The possible loss of the kind of unbiased, accurate news coverage that newspapers represent is a real danger, Storin says. Few cities have two newspapers anymore, and many smaller cities don’t have even one, breaching an important public defense against corruption and graft. Storin points, for example, to a conspiracy in a small California city where officials scammed residents with hugely inflated salaries. One administrator made $1.5 million in salary and benefits. The city had no newspaper of its own, and by 2010, when the corruption was reported by the Los Angeles Times, it had gone on for years. “I’ve always said, readers get the coverage they deserve,” Storin says. “What I think is happening now — and Trump isn’t helping — is that people still take news coverage for granted. In fact, younger people think it should be free. We’ve got to go through a period of change where the public begins to crave better coverage.”


That doesn’t mean newspapers are dead. After all, shortly after Storin left the Globe, the paper broke the biggest story in its history — the systemic child sexual abuse within the Catholic Church. And it’s still The New York Times, The Washington Post and other stalwarts reporting the big investigative stories today.


“I’m kind of a cockeyed optimist,” Storin says. “I think that journalism in the form we like to think of it, as probing, accurate, balanced news coverage, will survive, but in a completely different paradigm.” Outside of a few large newspapers such as the Times, the Post and The Wall Street Journal, he speculates that smaller newspapers can survive as experts in community news, while more nimble, internet-based publications will dominate the national scene. “There will be, for a lack of a better word, these duchies spread all over,” he says. Within the next 10 years, he suggests, some could be supported by foundations or academic institutions that value independent journalism. “South Bend is a city of 100,000 people, and it has a newspaper that is struggling. On Monday morning, it’s like tissue paper,” he says. “Yet Notre Dame — and there are so many college towns like this — is heavily invested in the community.”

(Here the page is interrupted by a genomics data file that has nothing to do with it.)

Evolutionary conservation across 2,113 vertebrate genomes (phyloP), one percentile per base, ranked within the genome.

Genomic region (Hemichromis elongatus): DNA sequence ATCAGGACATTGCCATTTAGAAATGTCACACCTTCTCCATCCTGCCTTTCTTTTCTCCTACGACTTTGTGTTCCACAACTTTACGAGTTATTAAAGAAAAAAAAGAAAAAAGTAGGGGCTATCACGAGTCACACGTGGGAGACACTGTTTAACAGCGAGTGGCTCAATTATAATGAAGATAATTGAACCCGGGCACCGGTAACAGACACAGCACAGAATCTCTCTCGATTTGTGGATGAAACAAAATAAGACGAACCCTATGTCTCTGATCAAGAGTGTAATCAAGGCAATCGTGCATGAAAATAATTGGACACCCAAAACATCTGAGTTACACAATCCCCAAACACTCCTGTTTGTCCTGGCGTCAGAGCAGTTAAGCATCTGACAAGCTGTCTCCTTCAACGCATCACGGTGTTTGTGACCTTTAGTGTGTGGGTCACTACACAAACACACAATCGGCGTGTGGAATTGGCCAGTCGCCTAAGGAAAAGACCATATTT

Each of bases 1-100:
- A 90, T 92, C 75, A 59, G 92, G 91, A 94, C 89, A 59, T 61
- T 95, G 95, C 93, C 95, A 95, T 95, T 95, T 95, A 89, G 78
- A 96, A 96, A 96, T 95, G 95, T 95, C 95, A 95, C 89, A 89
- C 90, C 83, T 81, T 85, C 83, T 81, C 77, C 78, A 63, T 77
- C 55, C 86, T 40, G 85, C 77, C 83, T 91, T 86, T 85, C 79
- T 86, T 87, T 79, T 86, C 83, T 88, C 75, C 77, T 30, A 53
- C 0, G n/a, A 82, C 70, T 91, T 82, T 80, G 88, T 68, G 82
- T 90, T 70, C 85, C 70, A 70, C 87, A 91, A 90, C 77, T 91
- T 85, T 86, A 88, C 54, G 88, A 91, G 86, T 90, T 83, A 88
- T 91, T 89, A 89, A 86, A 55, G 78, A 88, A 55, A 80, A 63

After he left journalism, Storin came home to Notre Dame, where he served as a communications executive and taught journalism classes from 2002 to 2014. Now retired from the University, he presides over the Camden Conference, a nonprofit organization that brings experts and international leaders to Maine every year to discuss foreign policy.


Working at Notre Dame, Storin says, was a breath of fresh air after the intense cauldron of newspapers. “I still don’t like cocktail parties, because I am so used to people either wanting something from me, or wanting to criticize something the Globe did,” Storin says with a laugh. “Notre Dame allowed me to live in the present tense.”


Over the past decade, he claims to have mellowed his competitive streak — even though he hasn’t given it up completely. “Anyone who has seen me play pickleball or golf knows that,” he says. One thing that he will never get about the digital age, though, is seeing reporters tweet out adulations of each other’s stories. “It’s amazing to me that on Twitter, a New York Times reporter might post a Washington Post story and say, ‘Good job by so-and-so,’” he says, shaking his head. “We never would have done that.”


Michael Blanding is a Boston-based investigative journalist and freelance writer whose work has appeared in WIRED, Slate and The Nation. His profile of physicist and science writer Chet Raymo ’58, ’64 Ph.D. appeared in our winter 2017-18 edition.